Unearth your creativity with this unique, hand-dyed BFL (Bluefaced Leicester) wool top tinged with a mix of neon and pastel hues. Blended with bio-nylon, this sturdy yet soft fibre is great for spinning resilient yarns, particularly socks, ensuring ultimate comfort when worn.
This wool top wet felts beautifully, providing a smooth finish that’s irresistible to touch – or, add some extras to make it textured and add more fun! You are the boss of your creative fibre journey.
Imbued with saturated colours such as deep blue and soft pastel colours such as coral pink, aqua blue and neon yellow-greens, this BFL fibre blend distinctly stands out, offering a feast to the eyes and creative minds.
This exclusive, one-of-a-kind wool top has been hand dyed by me with utmost love and care, making it a beautiful creative addition to your spinning and felting pursuits. Dive into the vibrant world of fibre crafts with this neon and pastel BFL wool top – with 100 grams (or 3.5 ounces) total, there’s a lot of woolly neon and pastel BFL and bio-nylon for you to play with.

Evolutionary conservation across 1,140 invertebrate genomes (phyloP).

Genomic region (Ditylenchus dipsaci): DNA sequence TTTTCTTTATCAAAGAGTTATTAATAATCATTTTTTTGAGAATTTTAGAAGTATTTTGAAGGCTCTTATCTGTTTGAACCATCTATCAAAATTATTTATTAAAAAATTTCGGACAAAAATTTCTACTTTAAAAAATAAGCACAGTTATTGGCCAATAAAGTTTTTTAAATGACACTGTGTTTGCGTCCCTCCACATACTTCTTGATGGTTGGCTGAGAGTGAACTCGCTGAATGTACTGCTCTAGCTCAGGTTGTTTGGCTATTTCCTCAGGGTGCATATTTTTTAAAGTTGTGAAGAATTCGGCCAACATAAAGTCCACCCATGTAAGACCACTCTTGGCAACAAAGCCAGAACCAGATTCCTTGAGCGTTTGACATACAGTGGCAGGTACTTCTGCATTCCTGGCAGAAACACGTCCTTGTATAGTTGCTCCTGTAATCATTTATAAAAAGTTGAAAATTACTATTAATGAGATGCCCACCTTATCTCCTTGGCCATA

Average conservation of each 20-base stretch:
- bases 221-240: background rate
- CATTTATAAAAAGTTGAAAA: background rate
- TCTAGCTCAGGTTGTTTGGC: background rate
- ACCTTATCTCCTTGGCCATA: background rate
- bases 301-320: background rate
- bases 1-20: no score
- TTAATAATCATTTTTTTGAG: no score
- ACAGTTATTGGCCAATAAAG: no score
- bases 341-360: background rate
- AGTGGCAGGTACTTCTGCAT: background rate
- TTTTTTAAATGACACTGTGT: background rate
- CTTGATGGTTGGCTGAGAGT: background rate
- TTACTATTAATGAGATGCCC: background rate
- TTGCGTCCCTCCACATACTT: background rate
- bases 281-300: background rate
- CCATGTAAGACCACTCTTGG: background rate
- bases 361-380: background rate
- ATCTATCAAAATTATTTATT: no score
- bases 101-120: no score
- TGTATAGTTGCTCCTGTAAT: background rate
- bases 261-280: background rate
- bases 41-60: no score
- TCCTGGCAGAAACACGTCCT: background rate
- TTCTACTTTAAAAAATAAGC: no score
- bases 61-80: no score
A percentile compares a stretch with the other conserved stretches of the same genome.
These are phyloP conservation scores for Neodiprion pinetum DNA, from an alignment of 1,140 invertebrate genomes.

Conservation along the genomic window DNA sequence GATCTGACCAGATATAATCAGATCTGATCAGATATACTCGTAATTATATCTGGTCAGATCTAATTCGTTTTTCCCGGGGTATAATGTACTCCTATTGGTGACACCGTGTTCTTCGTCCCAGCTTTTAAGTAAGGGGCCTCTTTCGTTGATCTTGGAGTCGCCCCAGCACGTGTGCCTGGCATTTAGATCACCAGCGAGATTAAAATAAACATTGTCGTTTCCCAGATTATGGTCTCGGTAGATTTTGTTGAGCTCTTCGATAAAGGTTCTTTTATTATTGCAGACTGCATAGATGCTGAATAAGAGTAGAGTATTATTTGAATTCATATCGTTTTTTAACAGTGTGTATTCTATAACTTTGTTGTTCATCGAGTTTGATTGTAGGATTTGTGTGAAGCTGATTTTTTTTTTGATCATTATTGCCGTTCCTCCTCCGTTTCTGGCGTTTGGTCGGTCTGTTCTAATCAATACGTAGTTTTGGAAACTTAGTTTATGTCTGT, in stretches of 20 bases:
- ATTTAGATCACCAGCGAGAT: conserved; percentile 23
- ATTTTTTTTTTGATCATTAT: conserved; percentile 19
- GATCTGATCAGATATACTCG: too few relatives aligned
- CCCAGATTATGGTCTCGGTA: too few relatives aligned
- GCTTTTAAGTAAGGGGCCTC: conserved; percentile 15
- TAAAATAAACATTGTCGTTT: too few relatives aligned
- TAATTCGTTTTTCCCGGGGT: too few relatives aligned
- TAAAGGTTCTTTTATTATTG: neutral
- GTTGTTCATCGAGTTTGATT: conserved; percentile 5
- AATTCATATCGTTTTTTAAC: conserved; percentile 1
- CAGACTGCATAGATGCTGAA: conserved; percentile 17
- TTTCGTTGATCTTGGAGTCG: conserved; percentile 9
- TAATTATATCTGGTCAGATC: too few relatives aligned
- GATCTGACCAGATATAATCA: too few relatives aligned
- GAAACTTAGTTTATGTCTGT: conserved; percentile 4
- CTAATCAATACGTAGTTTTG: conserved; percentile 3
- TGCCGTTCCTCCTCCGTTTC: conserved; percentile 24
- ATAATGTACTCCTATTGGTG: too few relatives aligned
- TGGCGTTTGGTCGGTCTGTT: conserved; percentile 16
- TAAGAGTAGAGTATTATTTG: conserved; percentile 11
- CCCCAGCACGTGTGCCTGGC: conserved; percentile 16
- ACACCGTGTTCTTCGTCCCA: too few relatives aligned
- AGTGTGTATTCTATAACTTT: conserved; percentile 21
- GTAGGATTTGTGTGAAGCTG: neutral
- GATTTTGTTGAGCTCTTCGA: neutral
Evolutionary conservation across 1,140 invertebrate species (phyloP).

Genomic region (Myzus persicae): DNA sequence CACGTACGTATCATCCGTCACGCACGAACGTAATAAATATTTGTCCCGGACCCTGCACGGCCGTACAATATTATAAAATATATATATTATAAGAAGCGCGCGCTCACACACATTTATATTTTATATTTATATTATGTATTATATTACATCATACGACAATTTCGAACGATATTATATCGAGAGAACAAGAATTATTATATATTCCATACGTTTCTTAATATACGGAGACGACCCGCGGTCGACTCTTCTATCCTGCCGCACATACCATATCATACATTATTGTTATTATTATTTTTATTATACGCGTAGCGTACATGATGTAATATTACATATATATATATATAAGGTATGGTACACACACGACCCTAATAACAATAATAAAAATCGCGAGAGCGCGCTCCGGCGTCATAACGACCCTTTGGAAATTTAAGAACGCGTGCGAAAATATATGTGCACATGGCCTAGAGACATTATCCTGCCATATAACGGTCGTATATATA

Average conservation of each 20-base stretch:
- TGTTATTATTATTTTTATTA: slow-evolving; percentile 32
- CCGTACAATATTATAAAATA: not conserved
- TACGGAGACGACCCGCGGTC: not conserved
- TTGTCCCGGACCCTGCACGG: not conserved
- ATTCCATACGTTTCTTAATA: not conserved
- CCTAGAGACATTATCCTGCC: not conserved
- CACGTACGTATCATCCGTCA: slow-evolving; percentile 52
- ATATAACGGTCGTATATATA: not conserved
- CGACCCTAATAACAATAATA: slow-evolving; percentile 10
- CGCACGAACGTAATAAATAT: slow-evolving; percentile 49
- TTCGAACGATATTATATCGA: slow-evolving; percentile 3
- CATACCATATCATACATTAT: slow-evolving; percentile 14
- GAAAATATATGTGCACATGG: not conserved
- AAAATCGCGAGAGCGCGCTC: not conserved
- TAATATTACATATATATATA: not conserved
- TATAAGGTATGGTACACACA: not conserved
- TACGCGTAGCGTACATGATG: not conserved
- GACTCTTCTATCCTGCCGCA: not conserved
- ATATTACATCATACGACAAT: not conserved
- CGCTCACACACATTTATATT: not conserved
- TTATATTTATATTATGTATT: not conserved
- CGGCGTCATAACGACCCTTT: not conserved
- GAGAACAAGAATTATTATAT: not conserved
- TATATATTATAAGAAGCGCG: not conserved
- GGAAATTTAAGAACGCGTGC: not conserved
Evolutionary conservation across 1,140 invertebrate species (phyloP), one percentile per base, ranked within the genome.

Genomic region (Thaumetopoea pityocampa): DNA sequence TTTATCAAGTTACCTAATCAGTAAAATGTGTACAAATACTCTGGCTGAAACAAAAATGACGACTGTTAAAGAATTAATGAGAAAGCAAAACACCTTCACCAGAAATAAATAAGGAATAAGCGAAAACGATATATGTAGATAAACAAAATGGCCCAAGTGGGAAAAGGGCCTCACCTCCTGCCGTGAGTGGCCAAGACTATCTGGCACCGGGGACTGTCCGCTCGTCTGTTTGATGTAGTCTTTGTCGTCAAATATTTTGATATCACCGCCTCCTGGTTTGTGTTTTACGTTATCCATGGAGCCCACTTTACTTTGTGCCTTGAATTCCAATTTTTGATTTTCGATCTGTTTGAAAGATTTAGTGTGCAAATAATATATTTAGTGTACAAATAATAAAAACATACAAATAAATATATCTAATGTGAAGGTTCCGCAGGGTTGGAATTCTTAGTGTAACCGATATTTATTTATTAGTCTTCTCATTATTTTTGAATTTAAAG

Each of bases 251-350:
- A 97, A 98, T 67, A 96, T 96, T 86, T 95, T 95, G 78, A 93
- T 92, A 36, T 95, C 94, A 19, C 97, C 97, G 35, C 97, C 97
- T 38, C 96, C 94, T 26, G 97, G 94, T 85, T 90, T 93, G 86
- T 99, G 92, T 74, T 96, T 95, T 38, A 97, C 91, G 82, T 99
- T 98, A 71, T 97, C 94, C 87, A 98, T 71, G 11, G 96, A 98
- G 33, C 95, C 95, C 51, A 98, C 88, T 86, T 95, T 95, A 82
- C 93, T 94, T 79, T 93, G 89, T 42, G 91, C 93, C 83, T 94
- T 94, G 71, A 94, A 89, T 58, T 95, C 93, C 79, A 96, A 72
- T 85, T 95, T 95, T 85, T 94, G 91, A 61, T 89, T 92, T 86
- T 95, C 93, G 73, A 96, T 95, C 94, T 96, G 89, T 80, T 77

Fibre sourced in the UK.
About BFL wool and bio-nylon
Blue Faced Leicester (or BFL for short) is an amazing wool for spinning and felting. It’s soft like Merino but it’s shinier because it has a longer staple length. It’s extremely suited for beginner spinners and a joy to use for experienced ones as well. It’s a great fibre for next-to-skin projects.
Bio-nylon is a wonderful replacement for regular nylon. Like the regular artificial fibre, it lends extra strength to the wool (perfect for making yarn suitable for socks or other harder wearing garments) but it doesn’t stay in the world forever. Bio-nylon will act as regular nylon for as long as want it to, but once you feel the fibre has run its course, you can pop it in the composting pile and it’ll start decomposing back into the soil. The best of two worlds.
Is this fibre a wool top or a roving?
I hope you think this is a good question, because there is definitely a difference between combed wool top and roving. Both expressions are often used to represent the same item, but they are quite different. In fact, I am inserting this explanation here so I can use the expression “wool roving” correctly and still please the search algorithm gods. Sneaky.
Combed wool top such as this are processed in the mill to remove the short fibre staples, and all the longer remaining fibres have been combed to face the same direction.
Wool roving, on the other hand, still retains some shorter fibres and not all face the same direction, so it will have a fuzzier appearance.
I’ve done my best to ensure colours show true, but please be aware my monitor settings might differ from yours.